Effects of ethyl alcohol on behaviour in nursing female mice
- 14 Downloads
Effects of administering 10% ethyl alcohol as drinking fluid to mice during pregnancy and lactation have been examined by ethological analysis of behaviour of nursing females in their home cages at 1 day, 5–7 days and 12–14 days postpartum. The treatment with alcohol did not affect gestation period or litter size, and fluid intake of treated mice remained similar to that of controls, the average intake of alcohol amounting to 29 mg/g body weight during lactation.
Increase in frequency of exploration at 1 day postpartum was the only significant behavioural effect of alcohol on the nursing female mice. Duration of Non-Social Behaviour was unaltered, and no effects of the treatment on Maternal Behaviour or on Social and Sexual Investigation of male partners could be demonstrated.
Behaviour of nursing females changed with increase in age of their pups. This occurred to a similar extent in treated and control animals. Maternal and Non-Social Behaviours declined in frequency as the pups became older although the time spent in these behaviours remained fairly constant. Social Investigation of the male partner declined both in frequency and duration while females were nursing their pups.
Key wordsEthyl alcohol Maternal behaviour Mouse
Unable to display preview. Download preview PDF.
- Abel, E. L.: Effects of ethanol on pregnant rats and their offspring. Psychopharmacology 57:5–11 (1978)Google Scholar
- Anthony, E.: The child and his family, Vol. II. New York: Wiley 1973Google Scholar
- Barry, R. G. G., O'Nuallain, S.: Foetal alcoholism. Irish J. Med. Sci. 144, 286–288 (1975)Google Scholar
- Branchey, L., Friedhoff, A. J.: Biochemical and behavioural changes in rats exposed to ethanol in utero. Ann. N. Y. Acad. Sci. 273, 328–330 (1976)Google Scholar
- Cutler, M. G., Ewart, F. G., Mackintosh, J. M.: Growth and behavioural effects of ethyl alcohol on the offspring of mice; a comparison with its short-term actions. Psychopharmacology (in press, 1979)Google Scholar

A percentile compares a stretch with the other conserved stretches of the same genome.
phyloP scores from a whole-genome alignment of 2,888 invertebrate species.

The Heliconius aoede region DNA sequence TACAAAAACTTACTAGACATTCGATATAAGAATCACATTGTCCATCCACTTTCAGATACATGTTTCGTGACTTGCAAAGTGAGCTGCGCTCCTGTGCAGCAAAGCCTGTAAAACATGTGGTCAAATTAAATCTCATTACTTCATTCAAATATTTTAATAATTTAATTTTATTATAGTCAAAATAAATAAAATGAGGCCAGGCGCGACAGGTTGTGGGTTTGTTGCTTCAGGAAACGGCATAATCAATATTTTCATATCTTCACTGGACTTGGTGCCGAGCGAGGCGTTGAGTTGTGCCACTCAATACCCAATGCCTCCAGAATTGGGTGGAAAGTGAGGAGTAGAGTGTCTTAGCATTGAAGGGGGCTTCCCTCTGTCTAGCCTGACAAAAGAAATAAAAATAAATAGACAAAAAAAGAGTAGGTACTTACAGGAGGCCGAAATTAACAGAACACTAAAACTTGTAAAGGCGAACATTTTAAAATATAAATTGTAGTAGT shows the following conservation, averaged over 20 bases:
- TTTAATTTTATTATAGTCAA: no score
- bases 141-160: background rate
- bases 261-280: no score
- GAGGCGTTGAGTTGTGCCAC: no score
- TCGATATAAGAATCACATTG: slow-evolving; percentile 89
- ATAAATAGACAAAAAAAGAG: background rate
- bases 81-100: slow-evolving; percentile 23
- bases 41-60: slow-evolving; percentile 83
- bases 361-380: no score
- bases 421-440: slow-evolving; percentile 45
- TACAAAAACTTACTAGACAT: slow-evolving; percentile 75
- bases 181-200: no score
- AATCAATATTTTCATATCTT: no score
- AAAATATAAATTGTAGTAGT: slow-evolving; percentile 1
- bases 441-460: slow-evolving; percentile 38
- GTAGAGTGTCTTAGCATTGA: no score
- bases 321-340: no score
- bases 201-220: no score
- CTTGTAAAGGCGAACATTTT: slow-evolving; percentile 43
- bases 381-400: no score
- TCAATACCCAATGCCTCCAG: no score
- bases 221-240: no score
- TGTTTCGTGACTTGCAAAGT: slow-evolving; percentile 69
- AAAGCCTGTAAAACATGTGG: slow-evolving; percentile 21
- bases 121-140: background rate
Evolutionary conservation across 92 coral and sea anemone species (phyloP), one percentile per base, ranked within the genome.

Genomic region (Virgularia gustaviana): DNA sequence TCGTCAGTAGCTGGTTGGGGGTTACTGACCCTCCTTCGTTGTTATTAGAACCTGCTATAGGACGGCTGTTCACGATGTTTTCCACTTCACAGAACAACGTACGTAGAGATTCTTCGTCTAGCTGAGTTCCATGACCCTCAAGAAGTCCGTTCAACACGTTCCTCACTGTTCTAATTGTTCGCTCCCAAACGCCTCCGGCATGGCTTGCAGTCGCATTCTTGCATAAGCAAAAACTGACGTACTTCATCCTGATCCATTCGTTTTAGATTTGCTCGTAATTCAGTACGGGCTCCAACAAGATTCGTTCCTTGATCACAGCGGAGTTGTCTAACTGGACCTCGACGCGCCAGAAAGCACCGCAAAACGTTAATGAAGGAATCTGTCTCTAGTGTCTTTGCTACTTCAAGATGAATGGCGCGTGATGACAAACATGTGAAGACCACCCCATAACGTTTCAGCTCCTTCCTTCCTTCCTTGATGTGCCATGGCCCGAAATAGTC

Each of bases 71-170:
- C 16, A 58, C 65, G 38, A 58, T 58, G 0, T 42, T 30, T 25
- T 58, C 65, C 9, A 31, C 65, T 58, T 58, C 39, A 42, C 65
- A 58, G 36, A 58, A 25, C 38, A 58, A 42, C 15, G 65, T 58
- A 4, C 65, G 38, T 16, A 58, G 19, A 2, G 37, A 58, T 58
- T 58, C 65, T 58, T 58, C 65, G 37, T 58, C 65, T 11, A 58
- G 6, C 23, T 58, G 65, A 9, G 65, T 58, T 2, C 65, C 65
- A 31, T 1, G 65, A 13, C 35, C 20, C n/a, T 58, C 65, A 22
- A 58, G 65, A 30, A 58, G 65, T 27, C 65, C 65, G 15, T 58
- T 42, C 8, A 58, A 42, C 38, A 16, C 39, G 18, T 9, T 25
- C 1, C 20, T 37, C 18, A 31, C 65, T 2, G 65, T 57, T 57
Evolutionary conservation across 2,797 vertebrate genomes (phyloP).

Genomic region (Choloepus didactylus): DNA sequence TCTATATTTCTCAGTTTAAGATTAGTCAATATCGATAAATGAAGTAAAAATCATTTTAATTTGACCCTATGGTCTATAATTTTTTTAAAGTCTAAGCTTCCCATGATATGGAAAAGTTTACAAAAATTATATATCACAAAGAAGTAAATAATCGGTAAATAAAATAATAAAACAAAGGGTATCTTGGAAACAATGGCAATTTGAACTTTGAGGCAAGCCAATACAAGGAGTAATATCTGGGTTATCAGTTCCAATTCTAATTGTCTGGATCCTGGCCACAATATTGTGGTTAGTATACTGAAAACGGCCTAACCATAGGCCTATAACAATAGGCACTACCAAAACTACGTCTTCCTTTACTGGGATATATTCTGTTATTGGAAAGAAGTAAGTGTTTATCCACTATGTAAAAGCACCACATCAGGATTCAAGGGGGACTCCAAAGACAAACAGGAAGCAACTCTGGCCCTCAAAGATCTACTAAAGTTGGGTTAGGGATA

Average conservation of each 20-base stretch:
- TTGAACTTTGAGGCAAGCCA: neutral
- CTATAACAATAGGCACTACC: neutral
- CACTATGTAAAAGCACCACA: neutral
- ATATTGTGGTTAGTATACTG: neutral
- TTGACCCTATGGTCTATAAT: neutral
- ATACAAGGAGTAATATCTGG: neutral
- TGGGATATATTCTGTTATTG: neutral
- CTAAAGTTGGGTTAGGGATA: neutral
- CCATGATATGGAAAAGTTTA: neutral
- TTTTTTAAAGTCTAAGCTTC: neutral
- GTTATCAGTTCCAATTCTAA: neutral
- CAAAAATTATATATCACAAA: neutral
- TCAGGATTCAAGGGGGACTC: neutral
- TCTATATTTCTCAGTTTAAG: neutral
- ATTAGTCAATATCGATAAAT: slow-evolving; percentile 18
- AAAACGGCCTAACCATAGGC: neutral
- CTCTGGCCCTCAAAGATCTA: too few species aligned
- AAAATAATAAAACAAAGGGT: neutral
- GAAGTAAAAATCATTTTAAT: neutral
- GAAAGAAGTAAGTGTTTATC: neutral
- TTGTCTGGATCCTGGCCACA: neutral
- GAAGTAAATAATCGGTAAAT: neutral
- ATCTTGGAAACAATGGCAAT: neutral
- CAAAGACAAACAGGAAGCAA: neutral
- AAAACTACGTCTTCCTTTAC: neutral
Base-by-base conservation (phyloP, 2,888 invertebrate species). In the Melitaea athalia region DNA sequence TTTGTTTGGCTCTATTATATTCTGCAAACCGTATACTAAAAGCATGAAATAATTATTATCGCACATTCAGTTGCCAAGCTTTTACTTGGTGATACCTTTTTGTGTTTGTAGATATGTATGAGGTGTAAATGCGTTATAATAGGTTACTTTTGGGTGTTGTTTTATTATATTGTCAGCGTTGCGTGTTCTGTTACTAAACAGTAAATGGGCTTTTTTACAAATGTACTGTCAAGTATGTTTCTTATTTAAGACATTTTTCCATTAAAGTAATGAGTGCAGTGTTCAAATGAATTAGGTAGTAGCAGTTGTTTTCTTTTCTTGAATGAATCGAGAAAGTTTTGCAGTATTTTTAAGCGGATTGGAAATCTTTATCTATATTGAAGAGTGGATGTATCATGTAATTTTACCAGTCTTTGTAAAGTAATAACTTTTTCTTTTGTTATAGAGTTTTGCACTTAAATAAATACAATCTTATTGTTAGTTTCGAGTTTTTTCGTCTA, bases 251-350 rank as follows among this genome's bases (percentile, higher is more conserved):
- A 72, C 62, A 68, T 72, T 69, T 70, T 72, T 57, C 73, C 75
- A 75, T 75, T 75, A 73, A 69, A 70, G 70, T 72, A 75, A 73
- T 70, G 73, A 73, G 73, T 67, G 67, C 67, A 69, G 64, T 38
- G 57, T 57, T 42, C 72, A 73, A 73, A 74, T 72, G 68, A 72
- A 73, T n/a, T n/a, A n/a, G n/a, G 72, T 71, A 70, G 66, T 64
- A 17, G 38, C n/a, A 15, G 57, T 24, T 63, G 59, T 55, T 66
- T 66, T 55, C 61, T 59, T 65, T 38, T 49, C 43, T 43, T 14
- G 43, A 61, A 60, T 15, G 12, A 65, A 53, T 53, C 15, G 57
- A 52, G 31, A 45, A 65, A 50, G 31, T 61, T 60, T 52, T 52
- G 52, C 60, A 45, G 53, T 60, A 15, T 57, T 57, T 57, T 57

- Elis, J., Krsiak, N.: Effect of alcohol administration during pregnancy on social behaviour of offsprings of mice. Act. Nerv. Super (Praha) 17, 281–282 (1975)Google Scholar
- Ewart F. G., Cutler, M. G.: Effects of alcohol administration on development and social behaviour in the offspring of laboratory mice. Pschopharmacology 62, 247–251 (1979)Google Scholar
- Jones, K. L., Smith, D. W., Ulleland, C. N., Streissguth, A. P.: Pattern of malformation in offspring of chronic alcoholic mothers. Lancet 1973II, 1267–1271Google Scholar
- Lee, M. M. S., Williams, D. I.: A longitudinal study of mother-young interaction in the rat: The effects of infantile stimulation, diurnal rhythms and pup maturation. Behaviour 63, 241–261 (1977)Google Scholar
- Mackintosh, J. M., Chance, M. R. A., Silverman, A. P.: The contribution of ethological techniques to the study of drug effects. In: Handbook of psychopharmacology, Vol. 7, L. I. Iverson, S. D. Iverson, S. M. Snyder, eds., pp. 3–35. New York: Plenum 1977Google Scholar
- Moltz, M.: The ontogeny of maternal behaviour in some selected mammalian species. In: The ontogeny of vertebrate behaviour. M. Moltz, ed., pp. 263–313. New York: Academic Press 1971Google Scholar
- Noirot, E.: Ultrasons et comportements maternels chez les petits rongeurs. Ann. Soc. Roy. Zool. Belg. 95, 47–56 (1966)Google Scholar
- Noirot E., Pye, J. D.: Sound analysis of ultrasonic distress calls of mouse pups as a function of their age. Anim. Behav. 17, 340–349 (1969)Google Scholar
- Noirot, E.: The onset of maternal behaviour in rats, hamsters and mice. A selective review. Adv. Stud. Behav. 4, 107–145 (1972)Google Scholar
- Reisbick, S., Rodenblatt, J. S., Mayer, A. D.: Decline of maternal behaviour in the virgin and lactating rat. J. Comp. Physiol. Psychol. 89, 722–732 (1975)Google Scholar
- Rhingold, M. L.: Maternal behaviour in mammals. New York: Wiley 1963Google Scholar
- Yanai, J., Ginsburg, B. E.: Long-term reduction of male agonistic behaviour in mice following early exposure to ethanol. Psychopharmacology 52, 31–34 (1977)Google Scholar